First Person is a series of interviews with the first authors of a selection of papers published in Journal of Cell Science, helping early-career researchers promote themselves alongside their papers. Eike Mahlandt is first author on ‘ Visualizing endogenous Rho activity with an improved localization-based, genetically encoded biosensor’, published in JCS. Eike is a PhD candidate in the lab of Joachim Goedhart at Department Molecular Cytology, Swammerdam Institute for Life Sciences, Amsterdam, The Netherlands, where she develops molecular tools to study protein activity in real-time in vascular endothelial cells using fluorescent microscopy.
How would you explain the main findings of your paper in lay terms?
Cells are motile; they actually move tremendously. In the same way as the human body needs the skeleton and muscles to move, individual cells possess the actin cytoskeleton (see figure), which enables cellular movement and migration. Where the human body needs the brain to control movement, cells use regulatory proteins to control the actin cytoskeleton. We focus on one group of proteins that function as a molecular switch to become activated and thereby regulate the actin cytoskeleton. For example, when switched on, the G-protein Rho initiates cell contraction via actin disassembling. We want to know where in the cell the protein is active. Therefore, we improved a genetically encoded, fluorescent Rho biosensor to mark the areas of the cell where Rho is active in real time. The next step is to image in real-time the activity of multiple GTPases at the same time. Using single-color sensors will help to image multiple biosensors in one cell at the same time.
Were there any specific challenges associated with this project? If so, how did you overcome them?
Our biosensor binds endogenous Rho, so the expression level should be low in order to prevent the inhibition of the natural Rho signaling. Therefore, we decided to work with a low-expression promoter. Additionally, the plasmid has a low transfection efficiency. Hence, I spent a significant amount of time gazing into the darkness at the microscope hunting for the one cell that shows low fluorescence.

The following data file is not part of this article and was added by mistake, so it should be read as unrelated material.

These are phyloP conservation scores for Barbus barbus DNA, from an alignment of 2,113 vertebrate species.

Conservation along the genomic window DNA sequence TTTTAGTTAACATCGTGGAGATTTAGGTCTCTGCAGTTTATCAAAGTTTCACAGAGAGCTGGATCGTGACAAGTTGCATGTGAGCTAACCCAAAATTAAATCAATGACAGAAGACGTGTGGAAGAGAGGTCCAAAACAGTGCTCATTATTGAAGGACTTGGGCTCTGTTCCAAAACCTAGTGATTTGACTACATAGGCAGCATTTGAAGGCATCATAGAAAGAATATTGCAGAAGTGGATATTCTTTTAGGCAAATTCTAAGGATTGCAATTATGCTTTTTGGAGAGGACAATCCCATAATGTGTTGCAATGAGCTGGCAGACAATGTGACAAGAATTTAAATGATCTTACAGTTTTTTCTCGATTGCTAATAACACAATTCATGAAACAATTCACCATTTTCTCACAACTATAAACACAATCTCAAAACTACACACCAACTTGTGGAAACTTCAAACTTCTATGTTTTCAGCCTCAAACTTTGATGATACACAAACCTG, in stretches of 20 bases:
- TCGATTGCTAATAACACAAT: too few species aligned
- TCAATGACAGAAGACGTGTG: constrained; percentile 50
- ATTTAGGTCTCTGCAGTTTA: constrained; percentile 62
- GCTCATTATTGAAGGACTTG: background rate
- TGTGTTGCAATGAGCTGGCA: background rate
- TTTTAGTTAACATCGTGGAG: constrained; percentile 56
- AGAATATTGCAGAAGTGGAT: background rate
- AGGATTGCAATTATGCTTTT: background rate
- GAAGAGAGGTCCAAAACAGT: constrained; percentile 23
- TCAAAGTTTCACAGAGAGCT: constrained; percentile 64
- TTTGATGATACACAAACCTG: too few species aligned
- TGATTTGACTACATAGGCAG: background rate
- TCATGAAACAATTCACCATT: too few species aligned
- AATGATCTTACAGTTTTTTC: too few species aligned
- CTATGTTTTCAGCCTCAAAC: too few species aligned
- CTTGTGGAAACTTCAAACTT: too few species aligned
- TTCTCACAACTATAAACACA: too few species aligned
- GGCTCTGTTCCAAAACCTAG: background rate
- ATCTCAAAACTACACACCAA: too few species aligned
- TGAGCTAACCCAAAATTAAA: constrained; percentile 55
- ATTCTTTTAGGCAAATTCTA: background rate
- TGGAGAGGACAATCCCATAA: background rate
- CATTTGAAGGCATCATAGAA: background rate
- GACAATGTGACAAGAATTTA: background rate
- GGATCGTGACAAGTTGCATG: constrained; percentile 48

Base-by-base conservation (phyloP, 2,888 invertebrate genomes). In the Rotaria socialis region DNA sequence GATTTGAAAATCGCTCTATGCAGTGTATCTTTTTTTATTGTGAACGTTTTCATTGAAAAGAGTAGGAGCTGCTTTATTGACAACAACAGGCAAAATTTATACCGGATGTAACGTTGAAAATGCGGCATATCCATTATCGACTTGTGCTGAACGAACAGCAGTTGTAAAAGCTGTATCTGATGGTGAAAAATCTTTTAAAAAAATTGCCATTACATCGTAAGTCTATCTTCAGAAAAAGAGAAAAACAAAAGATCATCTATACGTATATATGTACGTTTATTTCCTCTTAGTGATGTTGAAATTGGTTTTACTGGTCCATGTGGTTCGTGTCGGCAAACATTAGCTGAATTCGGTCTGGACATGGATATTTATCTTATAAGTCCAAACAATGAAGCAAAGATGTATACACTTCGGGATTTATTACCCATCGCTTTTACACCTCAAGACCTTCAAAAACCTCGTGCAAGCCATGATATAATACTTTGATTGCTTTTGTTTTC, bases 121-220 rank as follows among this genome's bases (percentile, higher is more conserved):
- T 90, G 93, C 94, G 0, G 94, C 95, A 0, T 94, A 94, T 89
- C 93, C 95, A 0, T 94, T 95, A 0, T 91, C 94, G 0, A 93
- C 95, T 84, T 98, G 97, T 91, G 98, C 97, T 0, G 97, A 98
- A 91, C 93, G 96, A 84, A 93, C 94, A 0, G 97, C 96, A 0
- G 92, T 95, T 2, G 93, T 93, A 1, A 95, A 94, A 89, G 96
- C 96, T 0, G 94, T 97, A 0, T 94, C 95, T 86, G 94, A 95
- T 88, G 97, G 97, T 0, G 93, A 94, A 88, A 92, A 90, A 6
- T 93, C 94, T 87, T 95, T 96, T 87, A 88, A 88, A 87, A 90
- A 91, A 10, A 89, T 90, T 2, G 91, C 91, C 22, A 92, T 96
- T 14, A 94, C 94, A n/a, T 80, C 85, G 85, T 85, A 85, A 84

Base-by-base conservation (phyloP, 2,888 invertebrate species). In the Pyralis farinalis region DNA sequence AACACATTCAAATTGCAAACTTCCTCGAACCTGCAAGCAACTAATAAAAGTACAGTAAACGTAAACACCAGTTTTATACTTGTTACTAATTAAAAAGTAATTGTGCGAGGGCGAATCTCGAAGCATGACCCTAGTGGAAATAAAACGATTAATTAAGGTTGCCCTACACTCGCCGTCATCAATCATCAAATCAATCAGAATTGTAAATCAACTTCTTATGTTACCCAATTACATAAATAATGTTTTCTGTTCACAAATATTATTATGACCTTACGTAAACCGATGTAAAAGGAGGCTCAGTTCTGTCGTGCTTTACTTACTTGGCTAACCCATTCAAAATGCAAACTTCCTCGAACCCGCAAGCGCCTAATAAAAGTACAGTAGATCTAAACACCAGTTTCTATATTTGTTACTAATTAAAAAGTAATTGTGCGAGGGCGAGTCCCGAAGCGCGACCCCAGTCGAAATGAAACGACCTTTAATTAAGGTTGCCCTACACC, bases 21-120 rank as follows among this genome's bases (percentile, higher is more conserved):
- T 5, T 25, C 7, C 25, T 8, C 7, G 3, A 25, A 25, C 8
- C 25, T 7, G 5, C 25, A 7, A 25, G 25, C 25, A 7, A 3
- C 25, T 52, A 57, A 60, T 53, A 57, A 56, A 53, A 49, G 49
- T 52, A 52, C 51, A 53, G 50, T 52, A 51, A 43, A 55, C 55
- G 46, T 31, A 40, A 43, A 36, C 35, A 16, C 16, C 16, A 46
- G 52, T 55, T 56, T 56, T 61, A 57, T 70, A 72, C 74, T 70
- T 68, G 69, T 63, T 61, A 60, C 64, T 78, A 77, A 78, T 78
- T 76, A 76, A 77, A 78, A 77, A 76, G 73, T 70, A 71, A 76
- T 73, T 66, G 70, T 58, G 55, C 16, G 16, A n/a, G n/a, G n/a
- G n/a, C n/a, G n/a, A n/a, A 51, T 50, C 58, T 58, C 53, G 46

When doing the research, did you have a particular result or ‘eureka’ moment that has stuck with you?
Once we had identified the optimal bio sensor for Rho, we proceeded to make a stable cell line. After looking at the seemingly endless darkness, it was amazing to see the stable cell line for the first time at the microscope, with each and every cell glowing in the dark!
Why did you choose Journal of Cell Science for your paper?
We first submitted to Review Commons, where a paper is reviewed before submitting to a specific journal. After we received the reviewer comments we were able to choose to submit our article together with the reviewers’ comments and the rebuttal to a journal. JCS is participating in the Review Commons process and we found it was a perfect fit for our article.
Have you had any significant mentors who have helped you beyond supervision in the lab? How was their guidance special?
My direct supervisors Jaap van Buul and Joachim Goedhart show great energy together and our work discussions always inspired my work. The collaboration between our two labs made it possible to generate a stable cell line of the Rho sensor expressed in endothelial cells. Plus, the collaboration gave me the opportunity to image the biosensor at the lattice light sheet microscope in the advanced imaging center of Janelia as a side project during our research visit.
What motivated you to pursue a career in science, and what have been the most interesting moments on the path that led you to where you are now?
I enjoy the freedom of my PhD project, to implement my own ideas and create new molecular tools. During my Master's studies, I enjoyed the fluorescent microscopy experiments the most, so I knew I wanted to learn more about this technique. Now, towards the end of my PhD project, not much has changed and I still love doing microscopy.
Who are your role models in science? Why?
I admire the female researchers of the last centuries such as Clara Immerwahr and Mileva Marić but also Nancy Hopkins, who smoothed the path for the female researchers of my generation. Reading their biographies showed me how much passion they had for their work and their willpower to overcome obstacles.
What's next for you?
I will finish my PhD project by the end of 2021 and I enjoy research so much that I would love to continue my career in research, preferably with a microscopy-related project.
Tell us something interesting about yourself that wouldn't be on your CV
My favorite experiment is ‘AgarArt’, which is drawing on agar plates with bacteria that express a fluorescent protein, then putting the seemingly empty plate in the incubator, to find a glowing piece of art the next morning when the bacteria have grown.
Eike Mahlandt's contact details: Department of Molecular Cytology, Swammerdam Institute for Life Sciences, Science Park 904, NL-1098 XH Amsterdam, The Netherlands.
E-mail: firstname.lastname@example.org; Twitter: @EikeMahlandt